As a shy and socially awkward fourteen-year-old who had never been employed before, I applied to be a bus-girl at a local restaurant and, to my surprise, they actually hired me. I was really nervous, so I showed up 45 minutes early to my very first day of work. Just in case.
Immediately upon entering the establishment, I was yelled at by a very angry lady who looked like a gypsy and smelled like gin-sweat and cheap cigarettes.
Terrified, bewildered and desperate to make the scary lady happy, I went looking for the kitchen. I found some plates, a tray of lettuce and some croutons. I tried to arrange those items into a salad. I didn’t really know how to make the kind of salads the restaurant made, but apparently I was supposed to know and I didn’t want to look like I was incompetent, so I just tried to improvise.
After making the best salad I possibly could, I brought it out to the gypsy lady.
The gypsy lady stared at me in disgust for a few moments and then ordered me to go chop some tomatoes for sandwiches. I scurried off to the kitchen to try to figure out how to do that in a way that wouldn’t make her any angrier at me.
It turned out that I was pretty okay at chopping tomatoes, so the lady asked me to chop up some cucumbers. And then some parsley. And then bread. A few hours passed in which I was continuously ordered back to the kitchen to chop something or prepare something or pour something. Sometimes I would do a good job and the lady wouldn’t yell, but other times she looked at me like I was the most incompetent worm-person ever to slither across the face of the earth. Then she would slowly erupt into a banshee-like scream and stare into my soul like she was trying to explode it with her eyes.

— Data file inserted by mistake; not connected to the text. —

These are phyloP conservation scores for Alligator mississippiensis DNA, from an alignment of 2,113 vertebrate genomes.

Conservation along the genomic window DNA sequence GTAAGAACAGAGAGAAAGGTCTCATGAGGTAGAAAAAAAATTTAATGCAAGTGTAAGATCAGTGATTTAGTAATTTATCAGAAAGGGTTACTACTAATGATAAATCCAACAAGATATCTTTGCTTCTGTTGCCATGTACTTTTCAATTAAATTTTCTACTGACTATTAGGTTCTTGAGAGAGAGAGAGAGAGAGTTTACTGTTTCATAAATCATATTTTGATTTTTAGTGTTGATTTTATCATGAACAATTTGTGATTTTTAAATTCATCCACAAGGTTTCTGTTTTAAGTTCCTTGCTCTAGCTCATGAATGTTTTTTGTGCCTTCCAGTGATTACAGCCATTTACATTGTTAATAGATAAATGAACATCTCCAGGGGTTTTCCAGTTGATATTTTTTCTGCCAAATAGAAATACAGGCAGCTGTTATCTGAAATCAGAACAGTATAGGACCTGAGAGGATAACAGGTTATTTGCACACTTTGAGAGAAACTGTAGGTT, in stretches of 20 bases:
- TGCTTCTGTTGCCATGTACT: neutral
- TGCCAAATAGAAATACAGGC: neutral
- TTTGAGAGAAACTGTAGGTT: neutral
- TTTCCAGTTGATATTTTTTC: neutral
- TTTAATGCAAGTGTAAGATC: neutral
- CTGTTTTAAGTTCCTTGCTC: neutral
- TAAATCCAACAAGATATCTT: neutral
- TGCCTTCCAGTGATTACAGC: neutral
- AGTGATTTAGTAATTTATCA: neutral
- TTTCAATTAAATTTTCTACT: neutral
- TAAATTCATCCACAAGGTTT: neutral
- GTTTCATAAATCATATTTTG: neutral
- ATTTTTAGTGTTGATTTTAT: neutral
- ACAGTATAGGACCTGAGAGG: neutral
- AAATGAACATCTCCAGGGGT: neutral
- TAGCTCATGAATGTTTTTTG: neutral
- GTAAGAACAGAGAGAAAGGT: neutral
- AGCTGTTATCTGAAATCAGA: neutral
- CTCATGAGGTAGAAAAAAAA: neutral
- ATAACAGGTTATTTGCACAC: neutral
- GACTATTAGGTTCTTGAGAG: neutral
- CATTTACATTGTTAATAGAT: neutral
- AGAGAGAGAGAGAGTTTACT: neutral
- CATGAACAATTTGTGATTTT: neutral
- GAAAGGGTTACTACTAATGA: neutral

I felt like crying. I had no idea that jobs were this hard. I didn’t know that I was supposed to know how to do everything on the first day. Was there something I was supposed to read before beginning work? Was I missing some vital employee instinct? How did other people do this? What if I got fired? I felt like an abysmal failure. I couldn’t even put bread on a plate right. How was I going to survive in life if I couldn’t even put bread on a plate correctly? My future was dead to me.
At some point during the day, I was back in the kitchen chopping tomatoes (I was good at tomatoes!) and I was interrupted by a man who I would later learn was the restaurant manager.
For a moment, I felt absolutely sure that I was going to be fired on the spot. I couldn’t do a single thing right. If I tried to please one person, I ended up pissing off a different person. THERE WAS NO POSSIBLE WAY TO WIN.
..then the pieces started to fall into place.
And indeed there was a mistake. Apparently a new prep cook had been scheduled to start work the same day as me. He didn’t show up for his shift, so when I walked through the door 45 minutes early, the gypsy lady assumed that I was the prep cook who was coming in late.
The misunderstanding was cleared up and I began training for my duties as a bus-girl.
The gypsy lady did not apologize.
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